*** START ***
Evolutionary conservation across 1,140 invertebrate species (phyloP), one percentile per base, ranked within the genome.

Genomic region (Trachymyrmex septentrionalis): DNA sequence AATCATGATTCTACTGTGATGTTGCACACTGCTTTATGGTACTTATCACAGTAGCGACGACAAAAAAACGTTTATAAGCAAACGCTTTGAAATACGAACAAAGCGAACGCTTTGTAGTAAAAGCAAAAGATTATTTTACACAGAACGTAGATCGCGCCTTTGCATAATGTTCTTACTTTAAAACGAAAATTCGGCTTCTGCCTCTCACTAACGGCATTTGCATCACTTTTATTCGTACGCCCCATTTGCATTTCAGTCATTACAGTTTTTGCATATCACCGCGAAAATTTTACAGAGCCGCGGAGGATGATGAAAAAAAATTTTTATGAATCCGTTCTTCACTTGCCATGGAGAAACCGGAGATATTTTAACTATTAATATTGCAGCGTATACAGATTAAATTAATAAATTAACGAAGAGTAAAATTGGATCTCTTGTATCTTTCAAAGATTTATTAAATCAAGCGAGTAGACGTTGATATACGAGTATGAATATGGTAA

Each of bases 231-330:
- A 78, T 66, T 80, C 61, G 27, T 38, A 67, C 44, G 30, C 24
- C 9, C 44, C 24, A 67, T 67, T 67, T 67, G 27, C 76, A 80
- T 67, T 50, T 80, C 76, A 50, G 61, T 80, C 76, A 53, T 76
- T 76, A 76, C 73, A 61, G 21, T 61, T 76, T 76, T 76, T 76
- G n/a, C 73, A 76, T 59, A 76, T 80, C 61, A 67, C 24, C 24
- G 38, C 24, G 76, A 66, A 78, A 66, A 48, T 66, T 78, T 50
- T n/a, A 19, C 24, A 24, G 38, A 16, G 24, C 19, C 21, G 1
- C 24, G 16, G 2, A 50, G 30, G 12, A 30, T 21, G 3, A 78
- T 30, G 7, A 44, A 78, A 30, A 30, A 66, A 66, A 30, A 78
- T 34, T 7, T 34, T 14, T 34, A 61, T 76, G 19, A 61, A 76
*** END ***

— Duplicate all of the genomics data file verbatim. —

Evolutionary conservation across 1,140 invertebrate species (phyloP), one percentile per base, ranked within the genome.

Genomic region (Trachymyrmex septentrionalis): DNA sequence AATCATGATTCTACTGTGATGTTGCACACTGCTTTATGGTACTTATCACAGTAGCGACGACAAAAAAACGTTTATAAGCAAACGCTTTGAAATACGAACAAAGCGAACGCTTTGTAGTAAAAGCAAAAGATTATTTTACACAGAACGTAGATCGCGCCTTTGCATAATGTTCTTACTTTAAAACGAAAATTCGGCTTCTGCCTCTCACTAACGGCATTTGCATCACTTTTATTCGTACGCCCCATTTGCATTTCAGTCATTACAGTTTTTGCATATCACCGCGAAAATTTTACAGAGCCGCGGAGGATGATGAAAAAAAATTTTTATGAATCCGTTCTTCACTTGCCATGGAGAAACCGGAGATATTTTAACTATTAATATTGCAGCGTATACAGATTAAATTAATAAATTAACGAAGAGTAAAATTGGATCTCTTGTATCTTTCAAAGATTTATTAAATCAAGCGAGTAGACGTTGATATACGAGTATGAATATGGTAA

Each of bases 231-330:
- A 78, T 66, T 80, C 61, G 27, T 38, A 67, C 44, G 30, C 24
- C 9, C 44, C 24, A 67, T 67, T 67, T 67, G 27, C 76, A 80
- T 67, T 50, T 80, C 76, A 50, G 61, T 80, C 76, A 53, T 76
- T 76, A 76, C 73, A 61, G 21, T 61, T 76, T 76, T 76, T 76
- G n/a, C 73, A 76, T 59, A 76, T 80, C 61, A 67, C 24, C 24
- G 38, C 24, G 76, A 66, A 78, A 66, A 48, T 66, T 78, T 50
- T n/a, A 19, C 24, A 24, G 38, A 16, G 24, C 19, C 21, G 1
- C 24, G 16, G 2, A 50, G 30, G 12, A 30, T 21, G 3, A 78
- T 30, G 7, A 44, A 78, A 30, A 30, A 66, A 66, A 30, A 78
- T 34, T 7, T 34, T 14, T 34, A 61, T 76, G 19, A 61, A 76